Whether in two dimensions or three, Rob Letterman’s Monsters vs. Aliens plays furiously with perspective. Numerous sequences are designed with distant vanishing points, dramatic foregrounding, and a very shallow depth of field that seems to suspend faces or objects in mid-air. Even in 2-D, the movie’s visual impact is powerful. Not only are the images beautifully and marvelously detailed (heat waves shimmering off a pavement, blades of grass, individual hairs on the belly of a gigantic mutant grub), but the thrusting forwards and backwards of blocks of color, and the film’s swooping point of view give you the strong impression of being inside the images. Even the surround sound seems to be ratcheted up a notch—almost to the point of being as clunky as a poorly set-up home speaker system—as if the visual jolts and jabs were throwing sounds into the back corners of the theater.
Playing with perspective is an important part of children’s entertainment, starting from the 1952 Borrowers books, in which a minuscule family lives among the thimbles, buttons, and teaspoons of a normal-sized house, and going on through Stuart Little and The Cricket in Times Square. If books tend to explore the child’s sense of smallness in an adult world (with the exception of Gulliver’s Travels, which really shouldn’t be read by children at all, anyhow), movies tend to go the other way, playing with a child’s bafflement at the threat of growing up: Big, Thirteen Going on Thirty, and the forthcoming 17 Again are just a few examples. When Letterman’s own Gulliver’s Travels film is released in 2010, it will surely express his interest in the comic and alienating potential of shifts in size and perspective.
Monsters vs. Aliens builds on this size-shifting tradition, capturing the mischief and the misery of distorted size at both ends. Susan (voiced by Reese Witherspoon) becomes the mother of all Bridezillas by expanding to enormous size after being hit by a meteor. (Interestingly, she goes from meek bride to something out of Barbarella as she pops out of her human-sized clothes.) She is soon imprisoned along with three other monsters: Hugh Laurie’s exasperated-scientist cockroach, Will Arnett’s lizard-fish strongman, and Seth Rogen’s gurgle-voiced B.O.B. whose confused eagerness is one of the best parts of the movie. These three become Susan’s Lion, Scarecrow, and Tin Man as the story warps into The Wizard of Oz, complete with its demonstration that the heroine’s strengths lay within her all along. While Susan/Ginormica ingeniously uses cars as roller skates and the roof of a gas station as a sitting stool, her trio of buddies, wriggles and crawls and blobs its way through small spaces. Watching the film, we are always following the point of view of someone who is the wrong size at the wrong time.
But interestingly, adults watching Monsters vs. Aliens are always the right size. We always have the right perspective, catching all the jokes that sail over the heads of the children on booster seats in the next row. This makes sense. After all, Letterman hasn’t forgotten that children don’t drive. Someone has to bring them to the movie theater, buy their candy, and smile benignly when they address the characters on screen (e.g. the little girls at a 2007 screening of Enchantment who answered Amy Adams’ Giselle by assuring her that she looked pretty). And so, Monsters vs. Aliens has a general named W.R. Monger explain that the imprisonment of the monsters is a diversion to keep people compliant with the I.R.S. (Surely this is the first children’s movie to use the tax code as its premise.). The prison is a textbook image of Jeremy Bentham's panopticon, complete with its central tower from which all the cells are visible to ever-watchful eyes. And when the President of the United States, voiced perfectly by Stephen Colbert, attempts to communicate with the alien robot, the adults will recognize the music as a pastiche of alien-encounter theme songs. The B-52s’ “It Came From Planet Claire” as background music is just icing on the cake.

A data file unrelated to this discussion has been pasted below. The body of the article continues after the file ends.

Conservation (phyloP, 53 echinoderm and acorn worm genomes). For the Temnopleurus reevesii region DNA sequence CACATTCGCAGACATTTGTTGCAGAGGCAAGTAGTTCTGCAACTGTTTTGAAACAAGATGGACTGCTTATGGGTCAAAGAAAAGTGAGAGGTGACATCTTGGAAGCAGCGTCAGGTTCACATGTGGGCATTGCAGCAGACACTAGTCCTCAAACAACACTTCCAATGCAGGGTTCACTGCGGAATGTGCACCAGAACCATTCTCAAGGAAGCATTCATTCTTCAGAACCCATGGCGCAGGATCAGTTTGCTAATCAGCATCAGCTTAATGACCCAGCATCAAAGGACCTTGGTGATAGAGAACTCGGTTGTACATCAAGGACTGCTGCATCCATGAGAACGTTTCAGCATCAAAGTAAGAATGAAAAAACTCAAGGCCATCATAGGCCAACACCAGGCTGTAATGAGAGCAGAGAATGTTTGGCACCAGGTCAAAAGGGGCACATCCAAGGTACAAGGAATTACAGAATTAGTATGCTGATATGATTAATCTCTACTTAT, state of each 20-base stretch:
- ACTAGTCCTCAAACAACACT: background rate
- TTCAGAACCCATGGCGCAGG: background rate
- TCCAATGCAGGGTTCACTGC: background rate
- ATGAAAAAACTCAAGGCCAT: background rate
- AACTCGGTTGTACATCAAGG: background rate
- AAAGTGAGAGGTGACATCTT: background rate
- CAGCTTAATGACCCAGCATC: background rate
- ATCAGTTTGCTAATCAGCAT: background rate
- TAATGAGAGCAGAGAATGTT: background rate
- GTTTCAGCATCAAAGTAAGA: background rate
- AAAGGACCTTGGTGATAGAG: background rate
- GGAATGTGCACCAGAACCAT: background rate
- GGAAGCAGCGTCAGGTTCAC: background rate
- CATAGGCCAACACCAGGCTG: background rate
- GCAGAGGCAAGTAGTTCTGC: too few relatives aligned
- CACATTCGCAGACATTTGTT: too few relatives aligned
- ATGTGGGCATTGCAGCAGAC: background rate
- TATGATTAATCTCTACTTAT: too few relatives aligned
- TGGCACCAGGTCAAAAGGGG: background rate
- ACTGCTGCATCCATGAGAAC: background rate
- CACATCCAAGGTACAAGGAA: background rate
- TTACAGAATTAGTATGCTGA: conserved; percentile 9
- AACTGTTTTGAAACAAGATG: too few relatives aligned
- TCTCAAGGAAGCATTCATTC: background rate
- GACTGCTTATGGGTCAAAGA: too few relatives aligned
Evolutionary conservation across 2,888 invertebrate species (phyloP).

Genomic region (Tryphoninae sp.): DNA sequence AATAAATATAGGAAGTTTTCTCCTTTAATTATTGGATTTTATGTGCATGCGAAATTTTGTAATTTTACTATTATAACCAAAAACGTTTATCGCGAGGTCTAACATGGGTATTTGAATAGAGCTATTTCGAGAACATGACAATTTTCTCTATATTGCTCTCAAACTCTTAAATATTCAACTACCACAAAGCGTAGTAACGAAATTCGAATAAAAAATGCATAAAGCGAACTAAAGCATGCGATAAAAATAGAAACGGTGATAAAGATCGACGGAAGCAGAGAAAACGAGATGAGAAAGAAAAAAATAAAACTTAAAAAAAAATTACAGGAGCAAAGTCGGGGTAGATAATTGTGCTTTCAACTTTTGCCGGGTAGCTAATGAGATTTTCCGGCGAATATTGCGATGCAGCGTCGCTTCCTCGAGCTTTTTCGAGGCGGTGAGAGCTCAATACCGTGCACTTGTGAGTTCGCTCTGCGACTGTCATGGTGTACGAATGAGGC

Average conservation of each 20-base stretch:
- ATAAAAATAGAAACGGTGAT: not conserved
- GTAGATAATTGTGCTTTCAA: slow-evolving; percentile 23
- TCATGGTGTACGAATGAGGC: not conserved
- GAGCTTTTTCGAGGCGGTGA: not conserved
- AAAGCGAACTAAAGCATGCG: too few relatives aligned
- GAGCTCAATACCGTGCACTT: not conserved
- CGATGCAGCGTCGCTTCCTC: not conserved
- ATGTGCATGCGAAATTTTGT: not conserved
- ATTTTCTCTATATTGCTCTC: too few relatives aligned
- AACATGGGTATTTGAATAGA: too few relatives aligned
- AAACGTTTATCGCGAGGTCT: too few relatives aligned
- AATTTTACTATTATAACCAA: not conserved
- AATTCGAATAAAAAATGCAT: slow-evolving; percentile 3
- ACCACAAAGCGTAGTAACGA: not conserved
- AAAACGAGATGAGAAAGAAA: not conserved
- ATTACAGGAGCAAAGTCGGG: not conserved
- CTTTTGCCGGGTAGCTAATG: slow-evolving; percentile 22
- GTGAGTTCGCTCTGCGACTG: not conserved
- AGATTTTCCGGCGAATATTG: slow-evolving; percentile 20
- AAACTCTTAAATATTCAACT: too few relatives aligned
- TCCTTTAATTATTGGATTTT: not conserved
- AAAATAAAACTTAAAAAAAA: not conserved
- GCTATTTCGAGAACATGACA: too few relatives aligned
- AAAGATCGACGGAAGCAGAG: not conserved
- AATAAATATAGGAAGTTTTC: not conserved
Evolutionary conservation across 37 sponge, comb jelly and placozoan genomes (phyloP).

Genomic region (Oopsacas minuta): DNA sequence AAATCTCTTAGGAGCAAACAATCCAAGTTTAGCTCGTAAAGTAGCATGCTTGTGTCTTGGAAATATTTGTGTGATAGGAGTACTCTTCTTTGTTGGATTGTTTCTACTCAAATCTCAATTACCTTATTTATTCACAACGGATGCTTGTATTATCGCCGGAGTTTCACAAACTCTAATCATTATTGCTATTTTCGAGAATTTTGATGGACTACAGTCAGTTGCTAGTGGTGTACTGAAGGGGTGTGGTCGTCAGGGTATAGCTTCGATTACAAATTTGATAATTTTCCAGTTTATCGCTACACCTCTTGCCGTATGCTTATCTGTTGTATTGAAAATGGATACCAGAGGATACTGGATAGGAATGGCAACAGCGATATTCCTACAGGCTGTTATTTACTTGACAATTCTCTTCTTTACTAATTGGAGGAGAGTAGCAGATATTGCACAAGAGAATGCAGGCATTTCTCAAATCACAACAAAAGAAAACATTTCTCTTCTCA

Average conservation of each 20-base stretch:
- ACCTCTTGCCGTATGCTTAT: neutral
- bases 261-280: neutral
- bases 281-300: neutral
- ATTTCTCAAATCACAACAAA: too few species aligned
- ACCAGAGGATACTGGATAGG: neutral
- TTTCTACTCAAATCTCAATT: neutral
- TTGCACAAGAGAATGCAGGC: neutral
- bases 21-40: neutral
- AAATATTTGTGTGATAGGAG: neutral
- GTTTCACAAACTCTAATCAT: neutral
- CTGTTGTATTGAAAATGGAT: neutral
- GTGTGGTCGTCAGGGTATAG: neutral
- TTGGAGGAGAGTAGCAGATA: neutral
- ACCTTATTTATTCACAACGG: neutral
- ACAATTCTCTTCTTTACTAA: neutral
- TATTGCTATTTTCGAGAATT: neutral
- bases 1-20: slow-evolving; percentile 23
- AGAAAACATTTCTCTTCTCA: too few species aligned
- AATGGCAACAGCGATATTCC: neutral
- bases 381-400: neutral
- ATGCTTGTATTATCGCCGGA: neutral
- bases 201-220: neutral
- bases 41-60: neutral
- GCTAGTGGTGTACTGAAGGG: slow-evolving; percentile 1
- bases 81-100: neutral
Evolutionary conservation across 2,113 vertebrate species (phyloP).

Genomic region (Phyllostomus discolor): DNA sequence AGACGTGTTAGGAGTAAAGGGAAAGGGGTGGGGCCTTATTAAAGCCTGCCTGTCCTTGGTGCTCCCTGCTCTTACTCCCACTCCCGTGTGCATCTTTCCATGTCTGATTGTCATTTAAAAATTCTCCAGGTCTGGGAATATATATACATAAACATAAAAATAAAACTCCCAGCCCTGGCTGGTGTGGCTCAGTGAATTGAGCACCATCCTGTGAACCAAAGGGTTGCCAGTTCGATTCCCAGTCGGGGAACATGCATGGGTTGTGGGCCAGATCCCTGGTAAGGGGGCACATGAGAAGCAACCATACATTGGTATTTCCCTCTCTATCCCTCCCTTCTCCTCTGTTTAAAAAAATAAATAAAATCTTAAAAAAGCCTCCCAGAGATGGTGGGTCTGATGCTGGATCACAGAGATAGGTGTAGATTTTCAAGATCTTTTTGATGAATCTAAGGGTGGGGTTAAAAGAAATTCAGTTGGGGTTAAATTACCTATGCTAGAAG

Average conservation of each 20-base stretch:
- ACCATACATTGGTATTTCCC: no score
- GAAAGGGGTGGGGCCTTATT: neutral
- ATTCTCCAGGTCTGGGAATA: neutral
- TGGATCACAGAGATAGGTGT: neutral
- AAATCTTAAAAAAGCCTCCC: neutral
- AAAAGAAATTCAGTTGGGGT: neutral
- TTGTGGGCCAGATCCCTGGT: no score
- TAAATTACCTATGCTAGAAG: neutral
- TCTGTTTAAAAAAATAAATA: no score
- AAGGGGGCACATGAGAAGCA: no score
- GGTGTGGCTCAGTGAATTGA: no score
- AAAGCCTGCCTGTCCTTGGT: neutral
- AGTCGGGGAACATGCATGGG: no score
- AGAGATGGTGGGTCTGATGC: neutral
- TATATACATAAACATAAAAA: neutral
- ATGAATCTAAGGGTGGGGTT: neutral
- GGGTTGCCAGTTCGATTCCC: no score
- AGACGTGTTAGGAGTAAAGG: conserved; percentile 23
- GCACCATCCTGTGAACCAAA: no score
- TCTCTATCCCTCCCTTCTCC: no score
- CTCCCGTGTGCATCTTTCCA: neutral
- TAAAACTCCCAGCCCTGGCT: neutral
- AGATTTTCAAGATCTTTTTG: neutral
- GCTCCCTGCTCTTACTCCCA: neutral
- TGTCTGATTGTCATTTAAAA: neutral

The movie is so full of allusions that it risks coming across as a bit of a mess. There is no central theme here—other than, I suppose, the trite and played-out story of the stranger accepted for just who he or she is, and the band of strangers that comes together. (We’re only a small step away from “Don’t make fun of my differences,” an expression that even kids have been mocking for years.) For kids, the whole show is no doubt fun. The monsters are funny, the action is exciting, the images are surprising. For adults, the movie is a bit like a Wikipedia page, chock-full of links that take our thoughts in different directions.
Ah, but then there’s Insectosaurus, aka Insecto. A grub the size of an upended zeppelin, with stubby, comic antennae, and enormous placid eyes, Insecto has the unchanging happy face of an amusement park toy, without the creepiness. Like a giant baby, he doesn’t do much. When they need him to go somewhere, they hang a bank of stadium lights from a helicopter and use it to lure him away. He is a bit reminiscent of Totoro, the magical creature from the children’s anime films of the same name, and in a way, he performs a similar function here.
More than any other monster fighting the legion of Rainn Wilson’s aliens, Insecto saves the day and saves the movie. I won’t go into detail here, lest I ruin the well-prepared for surprise. Suffice it to say that, in a movie at least partly about one’s sudden transformation into something else, about the bewildering distortions of one’s body, Insecto, with his imperturbable eyes and his infant smile, brings the movie’s allusiveness together and organizes it around a rather sweet conclusion.